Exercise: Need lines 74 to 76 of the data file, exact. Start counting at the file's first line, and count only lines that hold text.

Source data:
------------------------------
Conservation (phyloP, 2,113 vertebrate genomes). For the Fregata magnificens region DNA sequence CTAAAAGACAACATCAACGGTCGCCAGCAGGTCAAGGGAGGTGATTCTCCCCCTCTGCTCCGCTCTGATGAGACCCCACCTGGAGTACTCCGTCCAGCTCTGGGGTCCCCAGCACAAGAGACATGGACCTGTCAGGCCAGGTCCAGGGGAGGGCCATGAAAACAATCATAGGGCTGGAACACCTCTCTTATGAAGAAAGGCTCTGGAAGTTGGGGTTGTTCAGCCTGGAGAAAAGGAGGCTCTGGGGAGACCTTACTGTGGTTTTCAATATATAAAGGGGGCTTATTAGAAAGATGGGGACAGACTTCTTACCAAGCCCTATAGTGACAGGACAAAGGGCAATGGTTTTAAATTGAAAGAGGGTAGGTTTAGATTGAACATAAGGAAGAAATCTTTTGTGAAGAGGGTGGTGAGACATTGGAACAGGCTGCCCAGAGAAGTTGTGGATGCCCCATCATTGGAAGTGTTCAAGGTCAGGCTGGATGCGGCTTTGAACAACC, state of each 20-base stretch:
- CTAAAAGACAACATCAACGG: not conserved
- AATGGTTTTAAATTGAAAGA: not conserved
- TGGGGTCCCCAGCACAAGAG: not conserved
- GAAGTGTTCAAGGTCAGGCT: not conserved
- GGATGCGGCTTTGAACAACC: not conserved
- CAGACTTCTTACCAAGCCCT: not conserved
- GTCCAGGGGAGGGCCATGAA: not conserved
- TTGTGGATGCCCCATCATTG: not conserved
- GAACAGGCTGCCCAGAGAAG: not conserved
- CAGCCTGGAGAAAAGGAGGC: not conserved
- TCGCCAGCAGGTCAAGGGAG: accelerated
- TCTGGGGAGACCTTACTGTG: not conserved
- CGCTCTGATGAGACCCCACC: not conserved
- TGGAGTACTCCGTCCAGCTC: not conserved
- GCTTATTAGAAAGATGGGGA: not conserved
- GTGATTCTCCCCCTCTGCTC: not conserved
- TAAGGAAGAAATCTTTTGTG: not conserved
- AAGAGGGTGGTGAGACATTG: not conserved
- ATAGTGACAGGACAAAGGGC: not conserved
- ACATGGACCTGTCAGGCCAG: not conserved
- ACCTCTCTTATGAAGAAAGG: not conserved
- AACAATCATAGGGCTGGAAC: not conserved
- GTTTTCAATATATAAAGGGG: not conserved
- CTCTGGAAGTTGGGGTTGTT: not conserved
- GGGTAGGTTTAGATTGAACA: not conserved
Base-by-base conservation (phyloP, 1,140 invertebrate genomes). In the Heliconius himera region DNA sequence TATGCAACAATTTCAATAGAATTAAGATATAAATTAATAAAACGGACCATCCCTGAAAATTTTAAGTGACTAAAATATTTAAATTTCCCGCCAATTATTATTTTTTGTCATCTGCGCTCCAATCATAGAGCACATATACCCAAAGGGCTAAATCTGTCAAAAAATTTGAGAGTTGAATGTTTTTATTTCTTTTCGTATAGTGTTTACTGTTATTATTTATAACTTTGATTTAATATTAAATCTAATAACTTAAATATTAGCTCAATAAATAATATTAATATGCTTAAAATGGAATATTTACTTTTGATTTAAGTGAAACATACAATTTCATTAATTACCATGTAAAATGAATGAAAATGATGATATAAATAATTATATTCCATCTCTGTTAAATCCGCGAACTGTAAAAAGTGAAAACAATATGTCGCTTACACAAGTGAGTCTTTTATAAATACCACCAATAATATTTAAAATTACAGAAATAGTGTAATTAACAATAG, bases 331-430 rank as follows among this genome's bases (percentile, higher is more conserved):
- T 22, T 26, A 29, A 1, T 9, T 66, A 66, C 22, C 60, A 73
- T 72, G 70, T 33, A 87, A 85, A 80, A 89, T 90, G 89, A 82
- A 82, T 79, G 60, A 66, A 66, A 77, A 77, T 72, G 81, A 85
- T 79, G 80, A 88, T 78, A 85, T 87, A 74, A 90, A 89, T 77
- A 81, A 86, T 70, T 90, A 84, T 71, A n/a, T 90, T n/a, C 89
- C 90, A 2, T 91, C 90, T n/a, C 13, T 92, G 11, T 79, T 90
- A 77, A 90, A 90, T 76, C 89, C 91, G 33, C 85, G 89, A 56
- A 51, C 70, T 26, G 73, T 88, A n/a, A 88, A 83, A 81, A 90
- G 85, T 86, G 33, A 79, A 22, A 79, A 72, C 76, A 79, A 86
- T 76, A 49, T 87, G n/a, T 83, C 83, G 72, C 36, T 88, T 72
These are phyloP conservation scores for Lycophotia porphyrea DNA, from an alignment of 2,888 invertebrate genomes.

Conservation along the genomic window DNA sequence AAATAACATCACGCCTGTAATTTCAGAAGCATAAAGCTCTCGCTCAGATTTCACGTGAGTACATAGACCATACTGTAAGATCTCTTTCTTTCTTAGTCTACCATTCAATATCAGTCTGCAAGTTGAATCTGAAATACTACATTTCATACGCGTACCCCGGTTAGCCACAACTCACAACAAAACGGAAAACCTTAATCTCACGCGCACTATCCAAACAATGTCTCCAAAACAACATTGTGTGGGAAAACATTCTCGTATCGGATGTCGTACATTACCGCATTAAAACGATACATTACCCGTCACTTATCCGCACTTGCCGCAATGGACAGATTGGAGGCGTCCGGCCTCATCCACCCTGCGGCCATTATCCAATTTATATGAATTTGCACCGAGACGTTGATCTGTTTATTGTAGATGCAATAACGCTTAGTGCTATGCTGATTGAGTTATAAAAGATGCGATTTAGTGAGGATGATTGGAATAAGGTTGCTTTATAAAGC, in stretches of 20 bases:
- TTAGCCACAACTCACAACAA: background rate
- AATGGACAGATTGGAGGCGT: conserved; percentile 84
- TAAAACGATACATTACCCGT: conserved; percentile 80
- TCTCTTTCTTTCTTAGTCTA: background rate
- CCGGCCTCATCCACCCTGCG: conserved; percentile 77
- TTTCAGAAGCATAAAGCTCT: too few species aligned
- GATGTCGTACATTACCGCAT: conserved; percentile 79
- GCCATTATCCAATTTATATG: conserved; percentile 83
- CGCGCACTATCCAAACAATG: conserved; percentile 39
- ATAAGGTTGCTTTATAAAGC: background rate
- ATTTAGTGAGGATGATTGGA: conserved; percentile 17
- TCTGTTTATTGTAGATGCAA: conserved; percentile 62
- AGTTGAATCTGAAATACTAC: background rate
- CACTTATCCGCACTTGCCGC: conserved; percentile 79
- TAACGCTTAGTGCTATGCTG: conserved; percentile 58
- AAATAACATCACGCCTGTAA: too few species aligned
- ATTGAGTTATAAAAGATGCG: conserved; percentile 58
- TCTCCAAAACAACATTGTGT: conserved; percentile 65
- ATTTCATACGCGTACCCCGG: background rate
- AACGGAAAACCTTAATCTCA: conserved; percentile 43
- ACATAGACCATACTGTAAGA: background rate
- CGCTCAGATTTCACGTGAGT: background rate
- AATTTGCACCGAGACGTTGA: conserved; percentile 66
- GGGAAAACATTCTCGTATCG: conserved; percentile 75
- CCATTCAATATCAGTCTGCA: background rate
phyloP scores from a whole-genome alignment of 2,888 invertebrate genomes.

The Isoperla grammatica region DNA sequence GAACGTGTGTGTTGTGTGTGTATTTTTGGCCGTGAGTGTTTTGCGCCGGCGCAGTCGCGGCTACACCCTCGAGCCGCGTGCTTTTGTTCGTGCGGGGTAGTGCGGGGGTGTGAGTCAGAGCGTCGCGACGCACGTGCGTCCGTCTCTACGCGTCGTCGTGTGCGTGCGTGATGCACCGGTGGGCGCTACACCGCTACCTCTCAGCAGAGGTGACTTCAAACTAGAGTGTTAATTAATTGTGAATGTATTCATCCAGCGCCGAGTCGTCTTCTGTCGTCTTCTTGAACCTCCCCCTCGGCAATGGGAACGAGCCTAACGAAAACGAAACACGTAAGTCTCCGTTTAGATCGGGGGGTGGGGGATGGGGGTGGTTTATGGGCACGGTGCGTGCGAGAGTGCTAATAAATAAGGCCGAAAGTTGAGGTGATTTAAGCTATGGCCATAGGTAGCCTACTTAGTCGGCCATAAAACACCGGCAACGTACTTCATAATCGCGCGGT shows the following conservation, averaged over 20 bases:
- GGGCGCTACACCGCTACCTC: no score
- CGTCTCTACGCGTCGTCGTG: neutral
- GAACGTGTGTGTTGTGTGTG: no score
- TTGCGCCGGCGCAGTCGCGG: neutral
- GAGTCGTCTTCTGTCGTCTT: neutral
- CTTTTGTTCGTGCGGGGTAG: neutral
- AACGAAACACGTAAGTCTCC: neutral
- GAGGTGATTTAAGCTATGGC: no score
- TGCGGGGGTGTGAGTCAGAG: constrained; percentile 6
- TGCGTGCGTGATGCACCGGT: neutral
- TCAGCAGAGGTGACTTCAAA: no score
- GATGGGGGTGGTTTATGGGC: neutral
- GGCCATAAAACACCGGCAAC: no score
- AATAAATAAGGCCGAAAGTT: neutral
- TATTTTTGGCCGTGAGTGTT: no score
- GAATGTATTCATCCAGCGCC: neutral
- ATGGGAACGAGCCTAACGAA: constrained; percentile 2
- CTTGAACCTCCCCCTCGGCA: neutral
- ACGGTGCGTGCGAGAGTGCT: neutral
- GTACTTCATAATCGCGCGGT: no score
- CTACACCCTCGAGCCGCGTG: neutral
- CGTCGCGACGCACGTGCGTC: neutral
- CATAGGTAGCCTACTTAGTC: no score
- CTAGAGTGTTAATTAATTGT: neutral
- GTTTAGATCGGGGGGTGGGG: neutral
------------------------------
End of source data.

- GAGGTGATTTAAGCTATGGC: no score
- TGCGGGGGTGTGAGTCAGAG: constrained; percentile 6
- TGCGTGCGTGATGCACCGGT: neutral